Iraq Fifth Anniversary

18 March 2008

Iraq Fifth Anniversary

 By Gwynne Dyer

It is five years since President George W. Bush launched the invasion of Iraq (20 March). Can Iraq emerge from this ordeal as a place where people lead reasonably safe and happy lives?

The American troops will leave eventually, and probably quite soon, but that is unlikely to be followed by an orgy of violence. The civil war has already happened, and most formerly mixed neighbourhoods and villages are now exclusively Shia or Sunni. That, as much as the “surge” in American troop numbers, is why the civilian death toll has dropped significantly over the past year.

Between four and five million Iraqis have fled their homes (out of a population of less than thirty million), and most of them will never be able to return to those homes. But half of them are still in Iraq, and most of the rest are in neighbouring countries and will ultimately have to return. They will eventually find somewhere safe to live, and they will start to rebuild their lives.

It sounds callous to talk this way when so many have suffered so much, but after every war there is a return to normality. It may be a new normality where some of the things that used to be possible, like freedom of movement and equal opportunities for women, are no longer available, but the danger level drops and everyday concerns replace the obsession with mere survival. The best analogy is the aftermath of the Lebanese civil war.

Lebanon’s tragedy was largely self-inflicted, and the various sects had more clearly defined identities before the war began, but it is what happened after the shooting stopped there in 1990 that concerns us. Most of the refugees found somewhere to live, the shattered buildings were rebuilt or replaced, and within ten years a reasonably healthy economy emerged from the ruins.

With oil at over a hundred dollars a barrel, Iraq certainly has the money to rebuild, even if oil production has not yet recovered to the pre-invasion level. And there is now a kind of democracy in Iraq, although it is heavily distorted by sectarian and ethnic rivalries — not all that different from Lebanon’s democracy, in fact.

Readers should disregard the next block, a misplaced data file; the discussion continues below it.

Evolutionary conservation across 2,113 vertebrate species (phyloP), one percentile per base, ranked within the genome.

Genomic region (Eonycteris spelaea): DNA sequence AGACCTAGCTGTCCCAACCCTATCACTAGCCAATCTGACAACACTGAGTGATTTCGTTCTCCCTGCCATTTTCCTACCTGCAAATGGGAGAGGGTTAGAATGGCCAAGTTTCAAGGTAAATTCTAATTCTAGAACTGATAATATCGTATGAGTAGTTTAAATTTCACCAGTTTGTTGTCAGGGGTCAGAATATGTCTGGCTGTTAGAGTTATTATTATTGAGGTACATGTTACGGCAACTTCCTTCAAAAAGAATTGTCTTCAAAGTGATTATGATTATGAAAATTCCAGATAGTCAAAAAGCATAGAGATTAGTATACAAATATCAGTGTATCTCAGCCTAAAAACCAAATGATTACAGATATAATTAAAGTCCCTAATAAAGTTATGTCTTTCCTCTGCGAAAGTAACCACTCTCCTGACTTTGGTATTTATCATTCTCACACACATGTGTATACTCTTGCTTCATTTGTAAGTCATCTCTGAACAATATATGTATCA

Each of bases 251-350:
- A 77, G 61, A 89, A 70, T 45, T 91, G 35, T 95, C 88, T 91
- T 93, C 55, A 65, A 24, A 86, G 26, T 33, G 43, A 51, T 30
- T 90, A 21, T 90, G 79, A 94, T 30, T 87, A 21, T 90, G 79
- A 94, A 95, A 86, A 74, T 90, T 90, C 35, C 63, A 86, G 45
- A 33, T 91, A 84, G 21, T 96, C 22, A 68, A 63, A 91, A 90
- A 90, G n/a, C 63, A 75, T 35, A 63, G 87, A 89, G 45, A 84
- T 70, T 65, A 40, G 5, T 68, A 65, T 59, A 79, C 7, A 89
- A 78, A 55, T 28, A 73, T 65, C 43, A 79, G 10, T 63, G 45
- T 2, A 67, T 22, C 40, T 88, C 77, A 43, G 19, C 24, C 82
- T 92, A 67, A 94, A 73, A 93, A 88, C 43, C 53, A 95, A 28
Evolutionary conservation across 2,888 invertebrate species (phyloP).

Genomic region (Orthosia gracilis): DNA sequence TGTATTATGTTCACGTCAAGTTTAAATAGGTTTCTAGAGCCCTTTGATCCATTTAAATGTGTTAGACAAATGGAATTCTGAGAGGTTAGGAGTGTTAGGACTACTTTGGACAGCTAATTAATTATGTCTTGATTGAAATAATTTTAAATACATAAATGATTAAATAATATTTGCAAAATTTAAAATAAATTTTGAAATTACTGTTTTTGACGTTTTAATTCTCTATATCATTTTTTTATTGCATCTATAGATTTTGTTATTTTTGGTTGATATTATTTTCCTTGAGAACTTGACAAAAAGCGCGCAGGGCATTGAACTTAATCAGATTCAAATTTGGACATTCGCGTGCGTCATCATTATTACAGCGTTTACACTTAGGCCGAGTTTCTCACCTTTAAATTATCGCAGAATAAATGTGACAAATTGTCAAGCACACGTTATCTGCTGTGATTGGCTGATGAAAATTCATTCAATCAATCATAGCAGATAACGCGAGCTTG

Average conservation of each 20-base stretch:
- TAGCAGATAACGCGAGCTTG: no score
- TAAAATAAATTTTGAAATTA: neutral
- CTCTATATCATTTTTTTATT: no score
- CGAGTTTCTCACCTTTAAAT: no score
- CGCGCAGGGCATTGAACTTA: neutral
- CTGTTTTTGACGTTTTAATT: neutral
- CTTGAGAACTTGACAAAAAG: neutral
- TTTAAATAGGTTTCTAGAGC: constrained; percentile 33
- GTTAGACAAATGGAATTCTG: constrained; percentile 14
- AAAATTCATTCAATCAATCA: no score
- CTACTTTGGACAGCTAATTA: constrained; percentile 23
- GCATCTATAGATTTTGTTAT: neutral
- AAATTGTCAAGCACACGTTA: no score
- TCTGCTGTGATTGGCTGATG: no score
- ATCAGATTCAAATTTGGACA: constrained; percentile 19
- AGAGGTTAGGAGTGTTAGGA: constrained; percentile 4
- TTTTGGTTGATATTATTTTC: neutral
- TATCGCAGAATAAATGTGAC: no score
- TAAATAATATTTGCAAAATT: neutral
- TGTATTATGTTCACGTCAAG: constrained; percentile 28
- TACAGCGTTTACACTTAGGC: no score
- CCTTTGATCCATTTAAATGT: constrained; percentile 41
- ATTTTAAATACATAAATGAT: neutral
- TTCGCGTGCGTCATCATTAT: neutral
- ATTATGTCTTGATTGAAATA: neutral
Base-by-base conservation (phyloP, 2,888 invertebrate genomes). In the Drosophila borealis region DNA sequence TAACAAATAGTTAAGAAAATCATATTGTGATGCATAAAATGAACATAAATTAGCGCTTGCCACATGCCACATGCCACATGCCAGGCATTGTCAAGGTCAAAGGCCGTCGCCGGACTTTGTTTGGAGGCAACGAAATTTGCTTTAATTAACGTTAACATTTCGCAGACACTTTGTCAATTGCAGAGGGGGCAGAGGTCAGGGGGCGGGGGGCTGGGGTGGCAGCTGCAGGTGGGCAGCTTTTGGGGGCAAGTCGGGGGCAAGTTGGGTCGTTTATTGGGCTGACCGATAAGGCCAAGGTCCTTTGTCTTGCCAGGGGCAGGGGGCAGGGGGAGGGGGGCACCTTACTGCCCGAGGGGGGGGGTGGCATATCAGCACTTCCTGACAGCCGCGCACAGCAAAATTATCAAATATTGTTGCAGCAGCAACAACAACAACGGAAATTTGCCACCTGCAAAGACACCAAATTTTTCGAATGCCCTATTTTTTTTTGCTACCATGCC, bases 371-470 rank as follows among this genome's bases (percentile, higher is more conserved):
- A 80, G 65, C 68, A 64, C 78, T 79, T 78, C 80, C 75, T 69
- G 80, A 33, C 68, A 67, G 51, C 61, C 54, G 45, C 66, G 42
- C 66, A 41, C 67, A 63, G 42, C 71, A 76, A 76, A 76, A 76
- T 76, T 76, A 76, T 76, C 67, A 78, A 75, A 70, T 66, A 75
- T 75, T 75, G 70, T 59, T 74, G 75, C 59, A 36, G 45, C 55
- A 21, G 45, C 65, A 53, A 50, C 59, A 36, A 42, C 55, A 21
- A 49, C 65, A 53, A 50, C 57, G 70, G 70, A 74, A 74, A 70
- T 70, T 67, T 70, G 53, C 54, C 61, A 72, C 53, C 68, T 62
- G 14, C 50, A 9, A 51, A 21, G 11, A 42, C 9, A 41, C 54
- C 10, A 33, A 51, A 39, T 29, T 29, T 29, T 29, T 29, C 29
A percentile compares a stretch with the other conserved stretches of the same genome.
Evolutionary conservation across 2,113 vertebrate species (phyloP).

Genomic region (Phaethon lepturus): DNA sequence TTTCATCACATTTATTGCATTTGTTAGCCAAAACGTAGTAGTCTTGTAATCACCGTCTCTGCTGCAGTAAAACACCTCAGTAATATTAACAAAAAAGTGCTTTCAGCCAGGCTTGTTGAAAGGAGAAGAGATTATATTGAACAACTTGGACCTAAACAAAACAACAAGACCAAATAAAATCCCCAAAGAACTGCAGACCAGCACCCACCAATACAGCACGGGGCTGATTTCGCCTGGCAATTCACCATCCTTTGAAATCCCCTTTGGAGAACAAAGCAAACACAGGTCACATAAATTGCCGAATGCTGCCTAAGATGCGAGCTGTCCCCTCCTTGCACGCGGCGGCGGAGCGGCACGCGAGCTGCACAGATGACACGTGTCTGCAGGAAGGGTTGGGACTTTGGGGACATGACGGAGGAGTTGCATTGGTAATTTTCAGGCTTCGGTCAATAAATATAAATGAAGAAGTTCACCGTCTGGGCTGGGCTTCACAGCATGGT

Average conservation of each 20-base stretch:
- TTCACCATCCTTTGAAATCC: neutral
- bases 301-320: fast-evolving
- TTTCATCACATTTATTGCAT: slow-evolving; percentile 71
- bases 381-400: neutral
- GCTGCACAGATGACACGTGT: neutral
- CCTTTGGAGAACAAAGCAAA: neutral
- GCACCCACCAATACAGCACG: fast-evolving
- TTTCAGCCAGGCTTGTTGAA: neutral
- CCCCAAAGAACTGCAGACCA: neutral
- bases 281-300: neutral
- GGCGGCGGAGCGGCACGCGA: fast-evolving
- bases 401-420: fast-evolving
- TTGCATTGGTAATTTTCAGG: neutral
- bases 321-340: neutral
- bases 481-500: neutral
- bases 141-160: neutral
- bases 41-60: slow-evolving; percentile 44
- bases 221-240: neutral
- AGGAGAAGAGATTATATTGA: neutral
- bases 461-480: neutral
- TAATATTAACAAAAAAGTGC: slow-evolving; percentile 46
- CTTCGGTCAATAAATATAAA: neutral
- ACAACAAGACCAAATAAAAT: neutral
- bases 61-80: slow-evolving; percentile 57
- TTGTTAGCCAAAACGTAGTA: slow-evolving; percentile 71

There is little chance of another strongman like Saddam seizing power in Iraq, because power is now so widely distributed among the different factions and militias. Iraqi democracy may even survive the departure of the American troops.

So was it all worthwhile, in the end? That is a different question, because the implicit comparison is between the future of the country as it is now and the conditions that reigned five years ago when Saddam Hussein was still in charge. Even that comparison yields an ambiguous answer, for Saddam’s Iraq was a secular society where people were safe unless they trespassed into politics, and women enjoyed an unusual degree of personal freedom. But it is also the wrong comparison.

This was the trick that the old Soviet Union played endlessly, comparing the wonders achieved under Communism with the horrors of poverty and oppression under the Tsars — as if Russia would have stayed forever frozen in 1917 if the Bolshevik revolution had not happened. The Chinese Communist regime plays the same game now, pretending that it would still be 1948 in the country if they had not seized power. It’s utter nonsense, and that applies to Iraq, too.

Saddam was only executed a year ago, so he probably would still be in power today if the United States had not invaded Iraq, but he was not going to live forever. It’s not possible to know what would have followed him had he stayed in power and died a natural death, but would it have involved hundreds of thousands of Iraqis tortured, shot or blown up? Would it have led to the permanent alienation of Sunnis and Shias? Probably not.

In the meantime, Saddam posed no serious threat to his neighbours, as his army was largely destroyed in the first Gulf war of 1991 and never rebuilt (due to sanctions). He posed no danger at all to the United States, since he had absolutely nothing to do with al-Qaeda (as was confirmed by a recently released Pentagon study of more than 600,000 Iraqi documents captured after the US invasion).

The number of Iraqis who were tortured and murdered by Saddam’s security forces in the average year was in the thousands, no more than the MONTHLY civilian death toll from sectarian violence in recent years. Occasionally, when there were uprisings against his rule, Saddam killed far more people, but the last time that happened was in 1991. Nine-tenths or more of the Iraqis who have been killed in the horrors of the past five years would probably still be alive if Saddam was still in power. So would four thousand American soldiers.

The real question is what will Iraq be like twenty years from now, and what would it have been like in twenty years if the United States had not invaded. But it can never be answered, because that alternative future was cancelled by the invasion.


To shorten to 725 words, omit paragraphs 4 and 5. (“It sounds…ruins”)